“But it didn’t be­come real to me un­til he got here,” Maron said. “I was so busy cram­ming my head and fig­ur­ing out a way to ap­proach it. I didn’t want to do a f luff in­ter­view, but I didn’t

want to do a po­lit­i­cal in­ter­view. I wanted to have a real con­ver­sa­tion.”

Though he’s known for his com­edy, Maron does have some­what of a back­ground in pol­i­tics: He used to host a show called “Morn­ing Sedi­tion” for left- lean­ing Air Amer­ica. “I used to be very in­volved in pol­i­tics, and for per­sonal rea­sons I de­cided I had deeper is­sues to deal with,” said Maron, his cigar reach­ing its end. “He said that the rea­son he came on my show is that he wants to en­gage peo­ple in pol­i­tics, pe­riod. When it comes right down to it, the Amer­i­can peo­ple have the power to change if they en­gage. But we all get caught up in an ag­gres­sive po­lit­i­cal di­a­logue, and we’ve be­come very cyn­i­cal. I think Obama knows that.”

Still, Maron’s neigh­bors were ex­cited to have the pres­i­dent in their hood, not far from Oc­ci­den­tal Col­lege, which Obama at­tended. Dozens filled the side­walks of the neigh­bor­hood, in­clud­ing a clown wear­ing makeup and jug­gling.

Be­fore Fri­day, many said they were un­aware that celebri­ties regularly vis­ited Maron’s garage for “WTF.”

“I’ve heard the ini­tials,” said Yolanda Lem, a poll in­spec­tor who lives nearby.

Her neigh­bor, Tr­ish Es­cobedo, said she would go straight home and try to find the pod­cast web­site.

“That’s the first thing I’m go­ing to do,” Es­cobedo said. “I re­ally want to know what he has to say in that par­tic­u­lar in­ter­view.”

Maron moved into his two- bed­room home in 2004, pay­ing $ 375,000 for it, ac­cord­ing to public records, be­fore High­land Park’s York Boule­vard be­came a haven for young artists and hip­sters. Now, he gets Stump­town cof­fee at Cafe de Leche and even got in a fight with the own­ers of Town Pizza over the qual­ity of their cheese pizza slices.

“I felt hor­ri­ble I made the pizza place mad. But they’ve per­fected their pie, fi­nally,” he said. “When I bought my house, I didn’t know noth­ing about High­land Park ei­ther. It seemed very far away from ev­ery­thing. And yeah, it’s a night­mare to get to the West­side. I don’t ever want to go. Like, I gotta pack a tent. But I have im­me­di­ate ac­cess to the Val­ley, down­town, Sil­ver Lake. I’m happy to be part of this com­mu­nity.”

Be­yond his neigh­bors dis­cov­er­ing “WTF” be­cause of the Obama ap­pear­ance, Maron doesn’t think “this is gonna be great for the pod­cast, or what­ever.” He’ll be happy if it brings at­ten­tion to the medium, since it’s free and it “of­fers an al­ter­nate space for peo­ple to ex­press them­selves on these mikes out­side of the cor­po­rate par­a­digm.”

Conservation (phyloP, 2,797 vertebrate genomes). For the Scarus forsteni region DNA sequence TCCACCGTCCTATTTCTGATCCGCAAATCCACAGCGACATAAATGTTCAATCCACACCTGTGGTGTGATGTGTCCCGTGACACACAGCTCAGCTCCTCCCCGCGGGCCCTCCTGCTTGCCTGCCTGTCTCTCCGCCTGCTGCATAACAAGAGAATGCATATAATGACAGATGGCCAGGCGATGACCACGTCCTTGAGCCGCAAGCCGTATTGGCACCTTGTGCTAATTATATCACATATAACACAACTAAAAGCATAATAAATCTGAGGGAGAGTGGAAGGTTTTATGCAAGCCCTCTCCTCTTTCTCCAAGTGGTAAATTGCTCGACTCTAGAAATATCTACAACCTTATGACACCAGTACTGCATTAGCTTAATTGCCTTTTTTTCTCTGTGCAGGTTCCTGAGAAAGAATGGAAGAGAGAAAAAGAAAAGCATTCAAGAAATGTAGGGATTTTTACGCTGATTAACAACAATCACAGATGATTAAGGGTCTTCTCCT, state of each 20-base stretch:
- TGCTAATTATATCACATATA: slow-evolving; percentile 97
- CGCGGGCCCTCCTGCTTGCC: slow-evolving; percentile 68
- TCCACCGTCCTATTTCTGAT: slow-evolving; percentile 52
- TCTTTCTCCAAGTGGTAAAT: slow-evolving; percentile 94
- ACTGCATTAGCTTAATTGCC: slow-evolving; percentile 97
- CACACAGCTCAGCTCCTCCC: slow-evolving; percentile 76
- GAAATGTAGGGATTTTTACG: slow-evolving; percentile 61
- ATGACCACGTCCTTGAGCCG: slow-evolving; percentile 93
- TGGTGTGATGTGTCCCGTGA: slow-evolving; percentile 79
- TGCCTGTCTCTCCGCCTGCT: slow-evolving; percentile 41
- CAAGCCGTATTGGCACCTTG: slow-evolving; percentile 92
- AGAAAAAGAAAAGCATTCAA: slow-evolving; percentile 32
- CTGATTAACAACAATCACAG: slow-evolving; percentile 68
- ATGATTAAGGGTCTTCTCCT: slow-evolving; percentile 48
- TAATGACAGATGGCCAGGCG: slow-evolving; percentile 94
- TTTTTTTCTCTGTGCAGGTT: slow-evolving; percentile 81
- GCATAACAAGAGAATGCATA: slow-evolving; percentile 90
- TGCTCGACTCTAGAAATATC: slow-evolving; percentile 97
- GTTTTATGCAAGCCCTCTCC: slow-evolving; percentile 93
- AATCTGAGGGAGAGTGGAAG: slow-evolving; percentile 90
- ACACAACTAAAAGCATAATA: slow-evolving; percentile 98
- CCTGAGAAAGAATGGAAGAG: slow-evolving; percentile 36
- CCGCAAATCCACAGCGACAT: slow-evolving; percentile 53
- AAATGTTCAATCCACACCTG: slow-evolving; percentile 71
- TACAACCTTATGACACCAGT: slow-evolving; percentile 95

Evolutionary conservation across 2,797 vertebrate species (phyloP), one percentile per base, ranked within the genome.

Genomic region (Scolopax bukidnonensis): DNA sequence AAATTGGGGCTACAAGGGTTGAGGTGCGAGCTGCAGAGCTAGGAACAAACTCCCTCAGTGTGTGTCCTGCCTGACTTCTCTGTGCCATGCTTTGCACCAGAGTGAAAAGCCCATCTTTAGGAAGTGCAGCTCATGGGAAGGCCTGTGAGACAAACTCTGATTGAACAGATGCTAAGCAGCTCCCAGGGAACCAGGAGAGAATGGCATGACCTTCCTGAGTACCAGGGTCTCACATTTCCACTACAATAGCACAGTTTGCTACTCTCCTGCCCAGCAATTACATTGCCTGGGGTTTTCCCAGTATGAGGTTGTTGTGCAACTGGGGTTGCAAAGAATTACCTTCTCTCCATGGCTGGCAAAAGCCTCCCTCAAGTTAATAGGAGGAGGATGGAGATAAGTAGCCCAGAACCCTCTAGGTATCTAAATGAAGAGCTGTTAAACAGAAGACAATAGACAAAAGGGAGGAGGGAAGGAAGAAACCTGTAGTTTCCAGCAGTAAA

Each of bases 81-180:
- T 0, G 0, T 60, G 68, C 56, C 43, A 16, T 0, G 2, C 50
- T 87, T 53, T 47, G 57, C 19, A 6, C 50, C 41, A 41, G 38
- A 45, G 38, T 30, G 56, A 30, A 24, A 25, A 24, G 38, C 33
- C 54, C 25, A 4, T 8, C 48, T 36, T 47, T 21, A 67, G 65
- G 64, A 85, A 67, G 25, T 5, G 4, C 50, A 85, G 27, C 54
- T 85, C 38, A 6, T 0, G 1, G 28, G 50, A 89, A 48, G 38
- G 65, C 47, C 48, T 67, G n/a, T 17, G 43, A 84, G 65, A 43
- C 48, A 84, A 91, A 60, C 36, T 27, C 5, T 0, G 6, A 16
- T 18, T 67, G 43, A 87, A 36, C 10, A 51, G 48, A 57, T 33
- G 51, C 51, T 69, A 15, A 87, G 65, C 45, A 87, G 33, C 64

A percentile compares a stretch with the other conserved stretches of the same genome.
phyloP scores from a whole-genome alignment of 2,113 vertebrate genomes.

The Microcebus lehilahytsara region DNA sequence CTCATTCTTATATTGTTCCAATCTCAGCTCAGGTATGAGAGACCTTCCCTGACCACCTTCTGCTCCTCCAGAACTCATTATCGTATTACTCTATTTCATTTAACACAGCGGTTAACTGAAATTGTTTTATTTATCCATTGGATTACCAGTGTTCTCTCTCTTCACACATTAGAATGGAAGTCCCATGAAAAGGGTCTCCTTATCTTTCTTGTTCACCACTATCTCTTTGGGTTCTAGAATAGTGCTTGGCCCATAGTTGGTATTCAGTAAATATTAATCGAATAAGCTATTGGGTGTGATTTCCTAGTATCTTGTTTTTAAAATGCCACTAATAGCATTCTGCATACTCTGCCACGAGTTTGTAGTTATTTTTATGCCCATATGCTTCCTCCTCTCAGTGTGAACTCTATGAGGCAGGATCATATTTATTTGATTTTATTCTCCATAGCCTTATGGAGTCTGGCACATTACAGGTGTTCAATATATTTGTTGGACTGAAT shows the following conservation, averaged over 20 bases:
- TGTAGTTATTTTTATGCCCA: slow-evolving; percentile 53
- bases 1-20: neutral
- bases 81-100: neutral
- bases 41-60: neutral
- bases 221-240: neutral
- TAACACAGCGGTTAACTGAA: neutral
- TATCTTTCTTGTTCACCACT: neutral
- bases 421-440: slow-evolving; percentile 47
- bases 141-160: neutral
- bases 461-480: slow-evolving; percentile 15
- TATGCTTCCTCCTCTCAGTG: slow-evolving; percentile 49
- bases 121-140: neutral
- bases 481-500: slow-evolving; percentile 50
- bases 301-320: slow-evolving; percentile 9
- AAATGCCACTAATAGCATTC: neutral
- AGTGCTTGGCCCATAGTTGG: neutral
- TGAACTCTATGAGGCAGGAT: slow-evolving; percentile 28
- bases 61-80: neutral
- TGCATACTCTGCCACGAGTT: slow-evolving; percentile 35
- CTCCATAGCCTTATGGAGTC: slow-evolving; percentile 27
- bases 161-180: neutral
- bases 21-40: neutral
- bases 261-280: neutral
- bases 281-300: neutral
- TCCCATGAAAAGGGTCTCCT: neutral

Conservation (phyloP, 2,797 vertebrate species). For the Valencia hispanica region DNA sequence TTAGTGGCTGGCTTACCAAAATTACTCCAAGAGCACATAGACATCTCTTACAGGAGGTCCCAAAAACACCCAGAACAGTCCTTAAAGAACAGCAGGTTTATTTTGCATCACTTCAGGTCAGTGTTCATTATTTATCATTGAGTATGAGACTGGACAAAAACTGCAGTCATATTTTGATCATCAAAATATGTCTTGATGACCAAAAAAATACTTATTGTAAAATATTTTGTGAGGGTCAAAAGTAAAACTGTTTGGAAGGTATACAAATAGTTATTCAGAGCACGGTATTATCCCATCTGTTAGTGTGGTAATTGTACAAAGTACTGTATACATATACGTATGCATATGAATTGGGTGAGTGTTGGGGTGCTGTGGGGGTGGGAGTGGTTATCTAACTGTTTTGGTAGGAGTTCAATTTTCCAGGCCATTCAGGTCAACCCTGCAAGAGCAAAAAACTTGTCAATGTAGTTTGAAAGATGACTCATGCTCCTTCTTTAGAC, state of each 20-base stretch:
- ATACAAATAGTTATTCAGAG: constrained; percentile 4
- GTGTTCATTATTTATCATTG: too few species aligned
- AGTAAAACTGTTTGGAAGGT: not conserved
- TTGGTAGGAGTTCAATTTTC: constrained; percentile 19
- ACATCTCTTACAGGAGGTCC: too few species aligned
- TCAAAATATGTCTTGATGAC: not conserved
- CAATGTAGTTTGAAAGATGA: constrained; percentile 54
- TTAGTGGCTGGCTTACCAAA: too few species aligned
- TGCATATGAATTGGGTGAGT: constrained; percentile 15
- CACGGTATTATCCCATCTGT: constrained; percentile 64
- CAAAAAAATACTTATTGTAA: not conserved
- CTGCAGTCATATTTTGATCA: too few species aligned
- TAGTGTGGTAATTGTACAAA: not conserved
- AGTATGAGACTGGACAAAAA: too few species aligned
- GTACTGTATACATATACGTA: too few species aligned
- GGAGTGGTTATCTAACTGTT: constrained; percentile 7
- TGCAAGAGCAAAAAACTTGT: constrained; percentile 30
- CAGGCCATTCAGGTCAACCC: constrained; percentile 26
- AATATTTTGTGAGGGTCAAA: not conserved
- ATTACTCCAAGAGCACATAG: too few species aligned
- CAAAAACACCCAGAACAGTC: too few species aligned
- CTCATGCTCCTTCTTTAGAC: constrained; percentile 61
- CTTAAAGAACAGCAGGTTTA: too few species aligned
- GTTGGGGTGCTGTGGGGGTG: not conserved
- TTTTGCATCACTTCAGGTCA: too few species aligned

And pod­casts are hav­ing a mo­ment. Last fall, the true- crime au­dio se­ries “Se­rial” be­came a sen­sa­tion; it was the fastest pod­cast in iTunes history to hit 5 mil­lion down­loads and streams. “WTF” pro­ducer McDon­ald says he’s no­ticed the ef­fect; down­loads of Maron’s pod­cast have ticked up at a faster pace since the first sea­son of “Se­rial” con­cluded in De­cem­ber. “When it was over, peo­ple thought, ‘ I’ve gotta find more of these,’ ” he said. “It helped di­rectly with lis­ten­ers and le­git­i­macy.”

Even so, “pod­caster” is not the first word Maron would use to de­scribe him­self. “I still have a hard time see­ing my­self as an in­ter­viewer,” he said. “I’m a stand- up comic. That’s my trade. I still see Terry [ Gross] as an in­ter­viewer and me as a con­ver­sa­tion­al­ist. An in­ter­viewer is not sup­posed to put them­selves first. I don’t want to deny any­body the work they’ve done, but I think what’s be­hind the work is more in­ter­est­ing. Some peo­ple would ar­gue, ‘ Who cares if he’s sad about his mom or the loss of that dog?’ But that might have de­fined his life. That’s what’s at the core of this stuff.”

Mean­while, Maron’s role as the day’s in­ter­viewer of the pres­i­dent did yield at least one sou­venir. Obama left his cof­fee cup em­bossed with the pres­i­den­tial seal on Maron’s desk. Hours af­ter the pres­i­dent’s de­par­ture, Maron hadn’t touched it.

Bar­bara David­son Los An­ge­les Times

“I WANTED

to have a real con­ver­sa­tion” rather than a po­lit­i­cal dis­cus­sion, pod­caster Marc Maron says in his High­land Park garage.

Bar­bara David­son Los An­ge­les Times

A SOU­VENIR of the visit: Obama’s cof­fee cup.